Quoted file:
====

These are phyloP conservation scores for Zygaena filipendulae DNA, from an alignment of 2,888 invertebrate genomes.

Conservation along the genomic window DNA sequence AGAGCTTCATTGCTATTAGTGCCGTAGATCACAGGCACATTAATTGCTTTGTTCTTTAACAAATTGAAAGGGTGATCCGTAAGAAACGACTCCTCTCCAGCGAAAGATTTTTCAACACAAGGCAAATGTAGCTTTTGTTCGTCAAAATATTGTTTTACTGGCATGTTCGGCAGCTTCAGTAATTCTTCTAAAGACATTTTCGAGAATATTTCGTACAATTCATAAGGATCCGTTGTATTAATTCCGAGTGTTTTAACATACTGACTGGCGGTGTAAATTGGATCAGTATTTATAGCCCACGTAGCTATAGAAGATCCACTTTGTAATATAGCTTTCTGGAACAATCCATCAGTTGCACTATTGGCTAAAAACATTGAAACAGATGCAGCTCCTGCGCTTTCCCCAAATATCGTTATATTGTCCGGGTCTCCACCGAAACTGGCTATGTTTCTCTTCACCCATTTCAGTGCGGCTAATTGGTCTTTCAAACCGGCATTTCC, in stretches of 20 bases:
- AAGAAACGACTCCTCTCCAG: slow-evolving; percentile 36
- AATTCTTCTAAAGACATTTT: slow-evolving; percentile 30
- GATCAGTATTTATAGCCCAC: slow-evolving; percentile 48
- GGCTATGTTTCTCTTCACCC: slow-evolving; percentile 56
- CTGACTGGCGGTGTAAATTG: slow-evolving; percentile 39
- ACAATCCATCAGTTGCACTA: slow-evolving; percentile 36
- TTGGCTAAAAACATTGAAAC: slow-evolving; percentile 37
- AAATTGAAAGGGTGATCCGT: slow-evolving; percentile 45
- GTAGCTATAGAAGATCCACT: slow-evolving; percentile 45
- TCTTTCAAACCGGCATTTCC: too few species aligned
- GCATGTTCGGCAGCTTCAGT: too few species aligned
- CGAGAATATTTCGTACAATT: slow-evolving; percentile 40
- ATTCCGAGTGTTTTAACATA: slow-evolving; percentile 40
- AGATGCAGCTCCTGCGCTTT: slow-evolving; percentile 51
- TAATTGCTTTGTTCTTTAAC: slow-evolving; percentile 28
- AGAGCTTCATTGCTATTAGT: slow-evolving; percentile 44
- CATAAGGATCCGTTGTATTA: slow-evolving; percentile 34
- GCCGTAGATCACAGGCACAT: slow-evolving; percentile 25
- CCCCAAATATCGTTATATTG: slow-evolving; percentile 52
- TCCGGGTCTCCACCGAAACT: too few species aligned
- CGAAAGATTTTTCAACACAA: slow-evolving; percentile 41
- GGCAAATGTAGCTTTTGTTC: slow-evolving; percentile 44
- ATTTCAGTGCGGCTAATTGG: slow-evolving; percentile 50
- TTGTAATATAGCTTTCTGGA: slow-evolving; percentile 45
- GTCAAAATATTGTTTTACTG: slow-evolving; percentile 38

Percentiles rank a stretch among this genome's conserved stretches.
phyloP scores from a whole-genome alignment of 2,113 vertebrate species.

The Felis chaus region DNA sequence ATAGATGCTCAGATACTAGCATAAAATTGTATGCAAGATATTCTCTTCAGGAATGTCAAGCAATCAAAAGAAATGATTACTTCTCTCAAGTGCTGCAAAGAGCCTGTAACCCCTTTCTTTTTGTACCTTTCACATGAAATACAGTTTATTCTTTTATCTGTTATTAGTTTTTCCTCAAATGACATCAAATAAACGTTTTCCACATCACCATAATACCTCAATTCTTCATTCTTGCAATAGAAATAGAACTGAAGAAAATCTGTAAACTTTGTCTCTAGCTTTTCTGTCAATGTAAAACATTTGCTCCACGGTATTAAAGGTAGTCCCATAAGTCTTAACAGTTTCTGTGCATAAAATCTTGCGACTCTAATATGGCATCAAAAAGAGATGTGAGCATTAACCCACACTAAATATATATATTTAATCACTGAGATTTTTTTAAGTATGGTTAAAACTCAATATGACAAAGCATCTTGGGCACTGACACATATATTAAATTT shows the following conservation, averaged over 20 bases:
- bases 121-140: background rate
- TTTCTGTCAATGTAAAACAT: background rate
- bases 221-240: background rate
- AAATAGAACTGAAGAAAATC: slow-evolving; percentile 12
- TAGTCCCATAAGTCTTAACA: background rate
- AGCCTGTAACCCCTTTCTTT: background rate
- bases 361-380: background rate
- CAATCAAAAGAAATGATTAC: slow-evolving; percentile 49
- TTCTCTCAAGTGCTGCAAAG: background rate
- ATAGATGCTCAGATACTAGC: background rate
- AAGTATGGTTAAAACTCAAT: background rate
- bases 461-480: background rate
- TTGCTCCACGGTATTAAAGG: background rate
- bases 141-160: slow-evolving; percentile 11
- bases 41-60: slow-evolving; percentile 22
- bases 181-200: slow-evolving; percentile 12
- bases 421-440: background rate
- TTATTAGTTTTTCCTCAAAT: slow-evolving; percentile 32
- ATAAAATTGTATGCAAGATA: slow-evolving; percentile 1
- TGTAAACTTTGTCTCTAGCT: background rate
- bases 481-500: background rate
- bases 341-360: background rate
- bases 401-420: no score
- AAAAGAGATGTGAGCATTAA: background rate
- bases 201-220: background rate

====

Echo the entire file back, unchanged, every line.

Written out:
These are phyloP conservation scores for Zygaena filipendulae DNA, from an alignment of 2,888 invertebrate genomes.

Conservation along the genomic window DNA sequence AGAGCTTCATTGCTATTAGTGCCGTAGATCACAGGCACATTAATTGCTTTGTTCTTTAACAAATTGAAAGGGTGATCCGTAAGAAACGACTCCTCTCCAGCGAAAGATTTTTCAACACAAGGCAAATGTAGCTTTTGTTCGTCAAAATATTGTTTTACTGGCATGTTCGGCAGCTTCAGTAATTCTTCTAAAGACATTTTCGAGAATATTTCGTACAATTCATAAGGATCCGTTGTATTAATTCCGAGTGTTTTAACATACTGACTGGCGGTGTAAATTGGATCAGTATTTATAGCCCACGTAGCTATAGAAGATCCACTTTGTAATATAGCTTTCTGGAACAATCCATCAGTTGCACTATTGGCTAAAAACATTGAAACAGATGCAGCTCCTGCGCTTTCCCCAAATATCGTTATATTGTCCGGGTCTCCACCGAAACTGGCTATGTTTCTCTTCACCCATTTCAGTGCGGCTAATTGGTCTTTCAAACCGGCATTTCC, in stretches of 20 bases:
- AAGAAACGACTCCTCTCCAG: slow-evolving; percentile 36
- AATTCTTCTAAAGACATTTT: slow-evolving; percentile 30
- GATCAGTATTTATAGCCCAC: slow-evolving; percentile 48
- GGCTATGTTTCTCTTCACCC: slow-evolving; percentile 56
- CTGACTGGCGGTGTAAATTG: slow-evolving; percentile 39
- ACAATCCATCAGTTGCACTA: slow-evolving; percentile 36
- TTGGCTAAAAACATTGAAAC: slow-evolving; percentile 37
- AAATTGAAAGGGTGATCCGT: slow-evolving; percentile 45
- GTAGCTATAGAAGATCCACT: slow-evolving; percentile 45
- TCTTTCAAACCGGCATTTCC: too few species aligned
- GCATGTTCGGCAGCTTCAGT: too few species aligned
- CGAGAATATTTCGTACAATT: slow-evolving; percentile 40
- ATTCCGAGTGTTTTAACATA: slow-evolving; percentile 40
- AGATGCAGCTCCTGCGCTTT: slow-evolving; percentile 51
- TAATTGCTTTGTTCTTTAAC: slow-evolving; percentile 28
- AGAGCTTCATTGCTATTAGT: slow-evolving; percentile 44
- CATAAGGATCCGTTGTATTA: slow-evolving; percentile 34
- GCCGTAGATCACAGGCACAT: slow-evolving; percentile 25
- CCCCAAATATCGTTATATTG: slow-evolving; percentile 52
- TCCGGGTCTCCACCGAAACT: too few species aligned
- CGAAAGATTTTTCAACACAA: slow-evolving; percentile 41
- GGCAAATGTAGCTTTTGTTC: slow-evolving; percentile 44
- ATTTCAGTGCGGCTAATTGG: slow-evolving; percentile 50
- TTGTAATATAGCTTTCTGGA: slow-evolving; percentile 45
- GTCAAAATATTGTTTTACTG: slow-evolving; percentile 38

Percentiles rank a stretch among this genome's conserved stretches.
phyloP scores from a whole-genome alignment of 2,113 vertebrate species.

The Felis chaus region DNA sequence ATAGATGCTCAGATACTAGCATAAAATTGTATGCAAGATATTCTCTTCAGGAATGTCAAGCAATCAAAAGAAATGATTACTTCTCTCAAGTGCTGCAAAGAGCCTGTAACCCCTTTCTTTTTGTACCTTTCACATGAAATACAGTTTATTCTTTTATCTGTTATTAGTTTTTCCTCAAATGACATCAAATAAACGTTTTCCACATCACCATAATACCTCAATTCTTCATTCTTGCAATAGAAATAGAACTGAAGAAAATCTGTAAACTTTGTCTCTAGCTTTTCTGTCAATGTAAAACATTTGCTCCACGGTATTAAAGGTAGTCCCATAAGTCTTAACAGTTTCTGTGCATAAAATCTTGCGACTCTAATATGGCATCAAAAAGAGATGTGAGCATTAACCCACACTAAATATATATATTTAATCACTGAGATTTTTTTAAGTATGGTTAAAACTCAATATGACAAAGCATCTTGGGCACTGACACATATATTAAATTT shows the following conservation, averaged over 20 bases:
- bases 121-140: background rate
- TTTCTGTCAATGTAAAACAT: background rate
- bases 221-240: background rate
- AAATAGAACTGAAGAAAATC: slow-evolving; percentile 12
- TAGTCCCATAAGTCTTAACA: background rate
- AGCCTGTAACCCCTTTCTTT: background rate
- bases 361-380: background rate
- CAATCAAAAGAAATGATTAC: slow-evolving; percentile 49
- TTCTCTCAAGTGCTGCAAAG: background rate
- ATAGATGCTCAGATACTAGC: background rate
- AAGTATGGTTAAAACTCAAT: background rate
- bases 461-480: background rate
- TTGCTCCACGGTATTAAAGG: background rate
- bases 141-160: slow-evolving; percentile 11
- bases 41-60: slow-evolving; percentile 22
- bases 181-200: slow-evolving; percentile 12
- bases 421-440: background rate
- TTATTAGTTTTTCCTCAAAT: slow-evolving; percentile 32
- ATAAAATTGTATGCAAGATA: slow-evolving; percentile 1
- TGTAAACTTTGTCTCTAGCT: background rate
- bases 481-500: background rate
- bases 341-360: background rate
- bases 401-420: no score
- AAAAGAGATGTGAGCATTAA: background rate
- bases 201-220: background rate